Sometimes a missing ingredient can lead to a tasty surprise. This is one such example, where I planned to make tabouleh for a bbq I was attending, but found that, strangely enough, Vietnamese greengrocers don’t always stock parsley. As the mint and spring onions smelled amazing and I’d already ducked into Woolies and found cracked wheat , the closest I could get to burghul (which is finely cracked wheat), I decided to forge ahead- almost-tabouleh it would have to be. Luckily there was plenty of dill around, so I improvised.
The recipe turned out well, very fresh-tasting and with a nice zing. The lemons I had were ancient (explains the $1/kilo price tag) so I had to add a teaspoon or so of castor sugar, but if your lemons are reasonably fresh you should be ok. This recipe makes a massive salad, a great addition to any summer feast.
1 cup cracked wheat or burghul
1-2 cups boiling water
1 clove garlic
6 spring onions
1 small bunch mint
1 bunch dill
3 large, ripe tomatoes
2 lebanese cucumbers
2 large juicy lemons
1-2 Tablespoons canola oil
1 -2 teaspoons baharat spice mix (if you have it)
Freshly cracked pepper and salt, to taste
If you’re using cracked wheat, boil in 2 cups of water for 10-15 minutes and leave to cool. If you’re using burghul, soak in 1 cup boiling water, covered for 10 minutes. You may need to drain it a bit, I had to rinse the cracked wheat in cold water as it went quite starchy.
They key to this salad is fresh herbs, finely chopped. Very finely chop the garlic and mix through the burghul/wheat. Finely chop the spring onions. Pick the mint leaves, discarding the stalks and very finely slicing the leaves. Finely chop the dill until you reach the point where there’s more stalk than leaf. Stir the herbs through the wheat.
Roughly chop the tomatoes, then quarter and slice the cucumbers. Douse in lemon juice and a slosh of oil, adding everything else to taste. Stir well and refrigerate. Best made a few hours ahead, can make the day before.
Have you ever had a missing ingredient lead to an unexpected dish?
In Argentina I met an English girl who said that Australia was the first place she ever tried Greek Yogurt. What’s more, she hadn’t had it since. She said she couldn’t wait to get back here to eat Greek yogurt every day! Frankly, I don’t blame her. It’s rich, creamy and tart with the thick lusciousness of sour cream- there’s nothing like it.
The availability of Greek food in Australia is not at all surprising when you consider the number of immigrants and their descendants living in here – Melbourne, for example, is the city with the second largest Greek population in the world. There is a large Greek population in Sydney as well, and a myriad of restaurants and ingredients available very easily if you’re interested in cooking Greek food. This is one of the major benefits of living in this country- diversity of food. You’re hard pressed to find a town where you can’t find a veggie burger or a machiatto or, in my friend’s case, Greek yogurt. This is something that we now take for granted and in many cases, never give a second thought.
It is also one of the major ways people understand multiculturalism. Food is a valuable way for different communities to promote their cultures, as everybody eats and it is considered a starting point for greater familiarity with a culture to experience their food. Of course, it is also only the tip of the iceburg- 20 kinds of cuisine in one place does not a multicultural society make. That’s what we call a food court. I love this recipe for it’s simplicity and the burst of flavour provided by the dill. It is best eaten fresh from the oven, crispy and golden but also makes a brilliant cold lunch if you have any leftovers.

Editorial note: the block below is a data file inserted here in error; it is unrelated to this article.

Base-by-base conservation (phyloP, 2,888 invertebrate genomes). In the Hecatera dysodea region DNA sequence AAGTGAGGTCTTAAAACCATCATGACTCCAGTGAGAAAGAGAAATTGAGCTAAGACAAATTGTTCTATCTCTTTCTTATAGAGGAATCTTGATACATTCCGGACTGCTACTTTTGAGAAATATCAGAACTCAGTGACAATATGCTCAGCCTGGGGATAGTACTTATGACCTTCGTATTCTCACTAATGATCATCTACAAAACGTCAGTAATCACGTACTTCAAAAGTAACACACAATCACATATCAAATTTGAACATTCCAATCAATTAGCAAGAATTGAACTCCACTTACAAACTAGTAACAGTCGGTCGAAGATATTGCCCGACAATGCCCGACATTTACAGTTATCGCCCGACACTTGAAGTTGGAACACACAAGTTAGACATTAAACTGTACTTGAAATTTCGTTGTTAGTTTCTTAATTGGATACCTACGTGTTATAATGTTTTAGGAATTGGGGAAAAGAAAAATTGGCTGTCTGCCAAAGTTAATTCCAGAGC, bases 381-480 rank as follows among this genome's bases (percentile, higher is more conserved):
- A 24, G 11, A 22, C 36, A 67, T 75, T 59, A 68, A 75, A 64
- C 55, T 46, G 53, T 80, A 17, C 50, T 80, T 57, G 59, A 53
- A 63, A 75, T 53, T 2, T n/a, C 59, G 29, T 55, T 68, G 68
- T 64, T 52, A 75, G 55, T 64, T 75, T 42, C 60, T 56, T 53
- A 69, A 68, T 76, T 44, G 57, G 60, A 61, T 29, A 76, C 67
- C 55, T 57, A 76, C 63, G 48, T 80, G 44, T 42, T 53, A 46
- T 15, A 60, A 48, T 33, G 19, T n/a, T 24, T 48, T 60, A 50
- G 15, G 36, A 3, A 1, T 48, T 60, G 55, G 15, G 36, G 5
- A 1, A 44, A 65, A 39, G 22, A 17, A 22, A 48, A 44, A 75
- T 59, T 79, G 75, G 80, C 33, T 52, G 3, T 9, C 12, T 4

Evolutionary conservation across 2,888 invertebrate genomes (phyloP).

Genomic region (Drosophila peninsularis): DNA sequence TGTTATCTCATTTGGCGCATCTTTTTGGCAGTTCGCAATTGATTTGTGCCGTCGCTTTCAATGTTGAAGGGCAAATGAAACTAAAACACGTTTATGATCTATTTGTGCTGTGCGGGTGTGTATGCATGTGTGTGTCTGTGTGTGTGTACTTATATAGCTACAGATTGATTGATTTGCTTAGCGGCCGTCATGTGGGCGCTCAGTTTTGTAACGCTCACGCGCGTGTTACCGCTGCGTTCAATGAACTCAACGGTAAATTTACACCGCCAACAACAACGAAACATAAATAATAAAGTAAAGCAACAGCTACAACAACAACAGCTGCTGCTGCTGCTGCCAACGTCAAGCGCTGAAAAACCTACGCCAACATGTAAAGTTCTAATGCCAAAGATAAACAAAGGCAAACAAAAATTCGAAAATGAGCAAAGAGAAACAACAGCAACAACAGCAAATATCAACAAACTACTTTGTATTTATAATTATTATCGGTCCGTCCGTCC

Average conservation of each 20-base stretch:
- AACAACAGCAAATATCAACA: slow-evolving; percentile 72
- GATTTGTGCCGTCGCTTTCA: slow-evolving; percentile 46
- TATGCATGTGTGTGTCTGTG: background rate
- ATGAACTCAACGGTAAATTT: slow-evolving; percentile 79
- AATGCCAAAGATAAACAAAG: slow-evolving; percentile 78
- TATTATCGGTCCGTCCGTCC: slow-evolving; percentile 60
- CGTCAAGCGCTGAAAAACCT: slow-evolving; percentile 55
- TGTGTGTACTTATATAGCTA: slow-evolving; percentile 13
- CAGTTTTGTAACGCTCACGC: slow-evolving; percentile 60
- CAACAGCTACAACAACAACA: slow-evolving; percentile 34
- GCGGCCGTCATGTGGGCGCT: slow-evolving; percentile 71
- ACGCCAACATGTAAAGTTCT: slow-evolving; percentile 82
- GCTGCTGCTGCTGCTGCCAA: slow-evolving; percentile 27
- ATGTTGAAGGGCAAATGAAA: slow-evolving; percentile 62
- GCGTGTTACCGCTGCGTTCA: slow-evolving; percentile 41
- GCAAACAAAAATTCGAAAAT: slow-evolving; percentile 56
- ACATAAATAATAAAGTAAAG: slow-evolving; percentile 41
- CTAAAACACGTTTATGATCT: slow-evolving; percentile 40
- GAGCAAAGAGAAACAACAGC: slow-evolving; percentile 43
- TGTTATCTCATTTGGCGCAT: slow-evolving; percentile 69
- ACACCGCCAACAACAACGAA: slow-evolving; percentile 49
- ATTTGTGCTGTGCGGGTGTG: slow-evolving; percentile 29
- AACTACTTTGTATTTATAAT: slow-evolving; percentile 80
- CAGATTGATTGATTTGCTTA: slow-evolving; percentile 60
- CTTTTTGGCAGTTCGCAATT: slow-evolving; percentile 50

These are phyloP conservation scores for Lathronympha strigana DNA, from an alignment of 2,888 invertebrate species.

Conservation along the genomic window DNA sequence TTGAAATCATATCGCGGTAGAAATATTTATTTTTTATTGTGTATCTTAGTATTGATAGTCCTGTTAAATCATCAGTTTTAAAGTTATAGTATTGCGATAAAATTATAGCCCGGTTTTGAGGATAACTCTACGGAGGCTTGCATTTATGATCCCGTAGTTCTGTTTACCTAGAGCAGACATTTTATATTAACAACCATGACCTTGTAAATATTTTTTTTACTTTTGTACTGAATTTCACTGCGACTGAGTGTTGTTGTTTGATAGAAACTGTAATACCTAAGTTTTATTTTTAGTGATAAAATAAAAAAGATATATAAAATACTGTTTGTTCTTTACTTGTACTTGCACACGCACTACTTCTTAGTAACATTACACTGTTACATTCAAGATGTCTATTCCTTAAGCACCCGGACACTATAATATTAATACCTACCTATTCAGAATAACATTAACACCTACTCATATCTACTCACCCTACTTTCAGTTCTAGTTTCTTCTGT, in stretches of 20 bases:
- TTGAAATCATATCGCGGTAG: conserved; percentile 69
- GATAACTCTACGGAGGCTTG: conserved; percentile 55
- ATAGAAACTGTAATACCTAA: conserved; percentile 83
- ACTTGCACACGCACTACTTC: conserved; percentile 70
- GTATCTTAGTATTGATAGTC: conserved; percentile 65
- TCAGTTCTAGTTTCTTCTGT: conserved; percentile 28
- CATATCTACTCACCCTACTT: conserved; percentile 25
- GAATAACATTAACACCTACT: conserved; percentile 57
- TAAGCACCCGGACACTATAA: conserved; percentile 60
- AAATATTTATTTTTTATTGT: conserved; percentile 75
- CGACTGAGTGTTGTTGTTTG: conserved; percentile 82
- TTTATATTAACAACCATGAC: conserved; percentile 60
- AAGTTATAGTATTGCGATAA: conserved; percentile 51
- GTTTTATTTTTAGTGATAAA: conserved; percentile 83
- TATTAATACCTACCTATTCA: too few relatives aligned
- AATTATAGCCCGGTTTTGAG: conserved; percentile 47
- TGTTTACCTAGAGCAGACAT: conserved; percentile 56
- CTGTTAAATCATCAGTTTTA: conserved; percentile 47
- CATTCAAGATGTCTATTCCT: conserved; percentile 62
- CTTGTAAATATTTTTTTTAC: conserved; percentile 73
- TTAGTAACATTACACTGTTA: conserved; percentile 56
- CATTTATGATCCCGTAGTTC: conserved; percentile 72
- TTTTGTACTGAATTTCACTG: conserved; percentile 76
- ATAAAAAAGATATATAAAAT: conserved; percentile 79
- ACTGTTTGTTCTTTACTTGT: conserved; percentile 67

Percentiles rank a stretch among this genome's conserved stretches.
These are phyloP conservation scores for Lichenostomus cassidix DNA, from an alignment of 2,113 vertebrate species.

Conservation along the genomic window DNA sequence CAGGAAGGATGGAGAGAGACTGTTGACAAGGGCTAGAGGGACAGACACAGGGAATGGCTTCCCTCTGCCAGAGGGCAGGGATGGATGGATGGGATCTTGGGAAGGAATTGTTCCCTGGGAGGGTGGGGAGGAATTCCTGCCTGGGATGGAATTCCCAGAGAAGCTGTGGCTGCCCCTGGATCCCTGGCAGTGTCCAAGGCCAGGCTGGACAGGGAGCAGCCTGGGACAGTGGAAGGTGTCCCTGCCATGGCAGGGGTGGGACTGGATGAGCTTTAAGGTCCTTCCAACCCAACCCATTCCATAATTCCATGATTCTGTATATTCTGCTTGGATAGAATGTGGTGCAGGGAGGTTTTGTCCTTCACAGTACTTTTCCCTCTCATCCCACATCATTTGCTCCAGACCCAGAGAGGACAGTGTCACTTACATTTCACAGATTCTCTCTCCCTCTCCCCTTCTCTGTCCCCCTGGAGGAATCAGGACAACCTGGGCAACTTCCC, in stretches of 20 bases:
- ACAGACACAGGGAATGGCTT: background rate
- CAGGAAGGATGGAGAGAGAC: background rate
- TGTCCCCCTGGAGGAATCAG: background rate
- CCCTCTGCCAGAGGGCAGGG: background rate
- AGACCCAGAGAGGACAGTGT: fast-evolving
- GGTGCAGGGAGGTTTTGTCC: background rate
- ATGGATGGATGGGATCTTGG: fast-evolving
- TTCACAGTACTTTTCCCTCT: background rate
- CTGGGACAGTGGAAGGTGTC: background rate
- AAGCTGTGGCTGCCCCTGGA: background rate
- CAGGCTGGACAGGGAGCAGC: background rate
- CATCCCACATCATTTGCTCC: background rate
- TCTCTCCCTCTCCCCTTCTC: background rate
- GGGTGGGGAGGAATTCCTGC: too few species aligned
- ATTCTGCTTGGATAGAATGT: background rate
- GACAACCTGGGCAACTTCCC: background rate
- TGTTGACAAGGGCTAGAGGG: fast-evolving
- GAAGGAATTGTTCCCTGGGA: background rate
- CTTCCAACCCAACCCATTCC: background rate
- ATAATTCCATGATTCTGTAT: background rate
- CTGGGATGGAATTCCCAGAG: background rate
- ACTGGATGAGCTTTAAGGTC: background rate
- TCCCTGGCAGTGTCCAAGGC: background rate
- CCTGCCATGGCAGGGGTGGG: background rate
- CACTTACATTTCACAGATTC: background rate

Never fail Spanikopita by Dimitra Alfred, via the SBS Food Safari website
2 bunches English spinach (300g or so)
4 sprigs fresh dill, chopped
4 spring onions, chopped
300g feta cheese
100g ricotta cheese
50g (½ cup) finely grated hard cheese like kefalograviera (I used Pecorino)
2 tbsp dry breadcrumbs (I used matzo meal as I had no bread crumbs on hand)
¼ tsp ground nutmeg
½ tsp freshly ground black pepper
60ml olive oil (4 Tablespoons)
375g packet fresh fillo pastry
Around ¾ cup melted butter
Sesame or nigella seeds, for sprinkling over the top.
Chop the spinach, dill and spring onions very finely. Rinse in a large colander and leave to drain.
Place the feta in a large bowl and mash coarsely (I use a fork). Add the ricotta, hard cheese, eggs, breadcrumbs, nutmeg, pepper and oil. Mix with the fork to combine. Add the spinach.
Preheat oven to 180C. Lightly grease a 20cm x 30cm x 5cm deep baking dish or, as I did, two pyrex 6-cup rectangular dishes. Lay the fillo out on a bench. Cover with a damp tea towel to keep it from drying out.
Line dish with a sheet of filo and butter the filo with a pastry brush. Continue layering until about half the sheets of fillo are used (6 to 8). I cut the filo in half with scissors as I was using two dishes.
Using your hands, gently mix the spinach filling into the cheeses until thoroughly combined. Pour into the prepared pastry base and spread evenly.
Top with remaining filo, buttering each sheet, ensuring the final sheet is well buttered. Trim any overhanging pastry and tuck in.
Use a sharp knife to mark pastry top into diamonds, allowing the knife to pierce the pastry once or twice to allow air to escape during baking. Sprinkle lightly with water, sesame seeds and a few nigella seeds and bake in preheated oven for 45 minutes to 1 hour or until well browned and set.
Gently shake the pan and the spanakopita will slide easily when cooked. Cool on rack for 15 minutes before cutting to serve.
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